Sunday, 14 July 2019

Small Brook Fishing Pt.8 – Bobbleheads and Bone Boxes

The prehistoric looking fish the big headed bullhead has remained elusive over the last couple of trips to this small Warwickshire stream. I stumbled upon this tiny waterway by chance when I was chasing canal Zander and subsequently once I started to fish it, I realised there are some surprises to be had. Apart from catching bullheads for the first time in a while the dace certainly in the winter have been disproportionate to the size of the tiny forgotten brook they frequent.

Proper chunky fish, my best up till now 8 ounces, that’s bigger than the dace I catch on the Warwickshire Avon.

And trout, yes wild brownies in Bard’s country, who’d have thought it !!!!

So post sloppy burger made by my fair hands, me and Sam discussed tactics and bullhead were the intended quarry. They have been a little elusive of late but with the streams crystal clear and badly in need of some water, the shy bullhead probably want leave the sanctuary of it's rock till dusk or in to dark. When the water is coloured that's when we have faired better.

Now I know for a fact bullheads can be caught on rod and line because me and the tangelator Sam who was with me for this session have done exactly that.

My little wand rod with the finest of tips registers bites from this fascinating fish, and they even have enough power to submerge a small float which is how Sam caught his, and the biggest we have had up till now, 25% of the British record apparently.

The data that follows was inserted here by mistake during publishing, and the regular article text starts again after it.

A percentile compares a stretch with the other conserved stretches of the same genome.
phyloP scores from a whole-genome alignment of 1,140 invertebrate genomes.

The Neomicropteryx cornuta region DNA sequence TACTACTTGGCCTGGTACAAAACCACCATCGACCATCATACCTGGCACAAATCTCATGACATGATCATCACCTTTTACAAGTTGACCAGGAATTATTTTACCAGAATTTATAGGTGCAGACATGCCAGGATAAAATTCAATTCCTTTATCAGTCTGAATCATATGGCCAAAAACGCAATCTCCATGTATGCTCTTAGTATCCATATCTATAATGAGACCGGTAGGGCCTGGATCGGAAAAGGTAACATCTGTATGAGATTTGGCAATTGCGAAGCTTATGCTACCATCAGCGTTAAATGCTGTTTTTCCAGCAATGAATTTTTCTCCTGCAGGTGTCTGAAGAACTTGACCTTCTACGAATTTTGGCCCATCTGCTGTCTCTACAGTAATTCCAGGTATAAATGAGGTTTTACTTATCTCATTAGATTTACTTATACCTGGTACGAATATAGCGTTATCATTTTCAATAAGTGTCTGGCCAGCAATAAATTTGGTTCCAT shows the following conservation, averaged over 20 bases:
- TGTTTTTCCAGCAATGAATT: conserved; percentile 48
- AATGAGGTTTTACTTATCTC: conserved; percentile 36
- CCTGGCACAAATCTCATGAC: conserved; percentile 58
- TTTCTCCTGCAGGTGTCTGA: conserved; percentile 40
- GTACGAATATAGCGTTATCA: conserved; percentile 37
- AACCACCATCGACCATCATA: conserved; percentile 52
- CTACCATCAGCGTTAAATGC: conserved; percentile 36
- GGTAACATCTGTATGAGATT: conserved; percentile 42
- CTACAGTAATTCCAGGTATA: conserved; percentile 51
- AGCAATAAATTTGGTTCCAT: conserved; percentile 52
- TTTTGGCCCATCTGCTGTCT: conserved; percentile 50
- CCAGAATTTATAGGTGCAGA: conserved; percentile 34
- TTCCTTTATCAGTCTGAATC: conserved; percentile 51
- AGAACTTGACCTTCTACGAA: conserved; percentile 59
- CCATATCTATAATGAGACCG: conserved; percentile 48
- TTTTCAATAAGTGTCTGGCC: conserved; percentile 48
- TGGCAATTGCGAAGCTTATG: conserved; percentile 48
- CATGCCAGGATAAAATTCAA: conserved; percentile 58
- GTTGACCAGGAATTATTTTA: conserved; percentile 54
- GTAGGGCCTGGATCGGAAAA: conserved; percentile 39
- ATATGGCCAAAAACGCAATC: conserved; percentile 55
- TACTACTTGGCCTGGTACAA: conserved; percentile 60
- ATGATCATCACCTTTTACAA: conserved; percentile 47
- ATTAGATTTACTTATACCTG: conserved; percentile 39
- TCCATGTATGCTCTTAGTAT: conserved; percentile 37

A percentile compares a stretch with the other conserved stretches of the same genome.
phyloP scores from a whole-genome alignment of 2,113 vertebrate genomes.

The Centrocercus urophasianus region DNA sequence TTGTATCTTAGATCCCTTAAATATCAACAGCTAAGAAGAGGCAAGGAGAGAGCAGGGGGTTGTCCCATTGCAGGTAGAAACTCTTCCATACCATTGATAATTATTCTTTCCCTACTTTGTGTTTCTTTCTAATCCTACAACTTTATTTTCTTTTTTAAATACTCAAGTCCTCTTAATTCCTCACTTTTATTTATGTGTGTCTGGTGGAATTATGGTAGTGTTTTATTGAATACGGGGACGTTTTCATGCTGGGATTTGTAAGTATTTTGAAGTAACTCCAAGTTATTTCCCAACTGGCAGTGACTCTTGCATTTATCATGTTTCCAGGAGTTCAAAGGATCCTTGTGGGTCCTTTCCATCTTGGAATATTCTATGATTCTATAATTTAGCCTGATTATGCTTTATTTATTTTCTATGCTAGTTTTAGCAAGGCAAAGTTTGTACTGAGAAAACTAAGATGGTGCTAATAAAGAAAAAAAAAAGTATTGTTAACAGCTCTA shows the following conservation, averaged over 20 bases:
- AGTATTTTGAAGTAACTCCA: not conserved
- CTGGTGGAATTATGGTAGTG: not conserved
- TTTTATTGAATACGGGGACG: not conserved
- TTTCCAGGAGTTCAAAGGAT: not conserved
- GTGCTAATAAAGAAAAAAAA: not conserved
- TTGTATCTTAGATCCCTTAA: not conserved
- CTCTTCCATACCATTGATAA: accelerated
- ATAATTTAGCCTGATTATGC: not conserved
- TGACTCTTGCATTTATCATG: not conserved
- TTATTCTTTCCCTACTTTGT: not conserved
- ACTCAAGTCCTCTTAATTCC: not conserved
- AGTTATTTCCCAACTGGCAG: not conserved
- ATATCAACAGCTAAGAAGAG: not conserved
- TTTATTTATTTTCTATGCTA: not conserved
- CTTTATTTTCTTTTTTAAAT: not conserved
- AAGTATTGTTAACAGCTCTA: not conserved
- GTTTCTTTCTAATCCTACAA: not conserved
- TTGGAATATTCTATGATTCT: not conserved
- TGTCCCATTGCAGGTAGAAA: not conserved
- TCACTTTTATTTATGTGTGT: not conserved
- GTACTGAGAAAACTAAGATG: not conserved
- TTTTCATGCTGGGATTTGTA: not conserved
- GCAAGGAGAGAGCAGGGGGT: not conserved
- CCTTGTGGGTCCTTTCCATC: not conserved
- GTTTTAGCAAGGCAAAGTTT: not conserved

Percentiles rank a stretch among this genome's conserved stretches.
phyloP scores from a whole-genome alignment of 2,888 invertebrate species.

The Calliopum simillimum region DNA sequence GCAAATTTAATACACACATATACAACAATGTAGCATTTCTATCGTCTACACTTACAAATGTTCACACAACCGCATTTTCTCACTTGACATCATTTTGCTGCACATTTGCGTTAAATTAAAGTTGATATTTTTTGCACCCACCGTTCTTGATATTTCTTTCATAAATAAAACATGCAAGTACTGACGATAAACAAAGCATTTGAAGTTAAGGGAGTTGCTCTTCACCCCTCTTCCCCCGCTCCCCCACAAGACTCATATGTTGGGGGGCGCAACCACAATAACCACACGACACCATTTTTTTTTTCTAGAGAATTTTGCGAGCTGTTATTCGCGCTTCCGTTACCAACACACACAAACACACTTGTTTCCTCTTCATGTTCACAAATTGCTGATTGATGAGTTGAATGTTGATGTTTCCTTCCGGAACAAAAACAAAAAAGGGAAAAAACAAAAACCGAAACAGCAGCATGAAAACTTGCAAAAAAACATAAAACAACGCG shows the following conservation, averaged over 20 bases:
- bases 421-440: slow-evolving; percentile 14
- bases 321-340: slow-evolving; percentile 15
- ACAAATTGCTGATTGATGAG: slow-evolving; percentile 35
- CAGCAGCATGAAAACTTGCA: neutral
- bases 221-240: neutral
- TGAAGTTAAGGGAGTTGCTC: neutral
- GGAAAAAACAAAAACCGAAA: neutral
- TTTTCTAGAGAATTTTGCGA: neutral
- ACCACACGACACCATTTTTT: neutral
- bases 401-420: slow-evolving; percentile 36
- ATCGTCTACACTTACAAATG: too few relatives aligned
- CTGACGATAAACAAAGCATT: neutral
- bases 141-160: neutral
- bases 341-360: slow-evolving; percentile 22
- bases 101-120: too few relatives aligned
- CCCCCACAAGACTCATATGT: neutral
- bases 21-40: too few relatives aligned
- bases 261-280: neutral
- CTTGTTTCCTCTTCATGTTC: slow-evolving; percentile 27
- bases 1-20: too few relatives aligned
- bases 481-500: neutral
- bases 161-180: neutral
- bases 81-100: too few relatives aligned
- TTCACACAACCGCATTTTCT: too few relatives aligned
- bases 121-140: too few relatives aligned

They appear to like clear rocky swims, because after all, they spend most of their time hiding under them.

One swim progressed on to another discovery, then a little more, then a more again, then a whole different stretch altogether and there is still lots to explore, in-fact probably too much to go at.

Winter is obviously the best time because not only are the fish fatter and hungrier particularly the dace, but also it is easier to rove to likely holding spots because the stingers and the like have died back, allowing freedom of passage from one stretch to another. Not only that but with the water a little coloured the fish feel more confident to move around.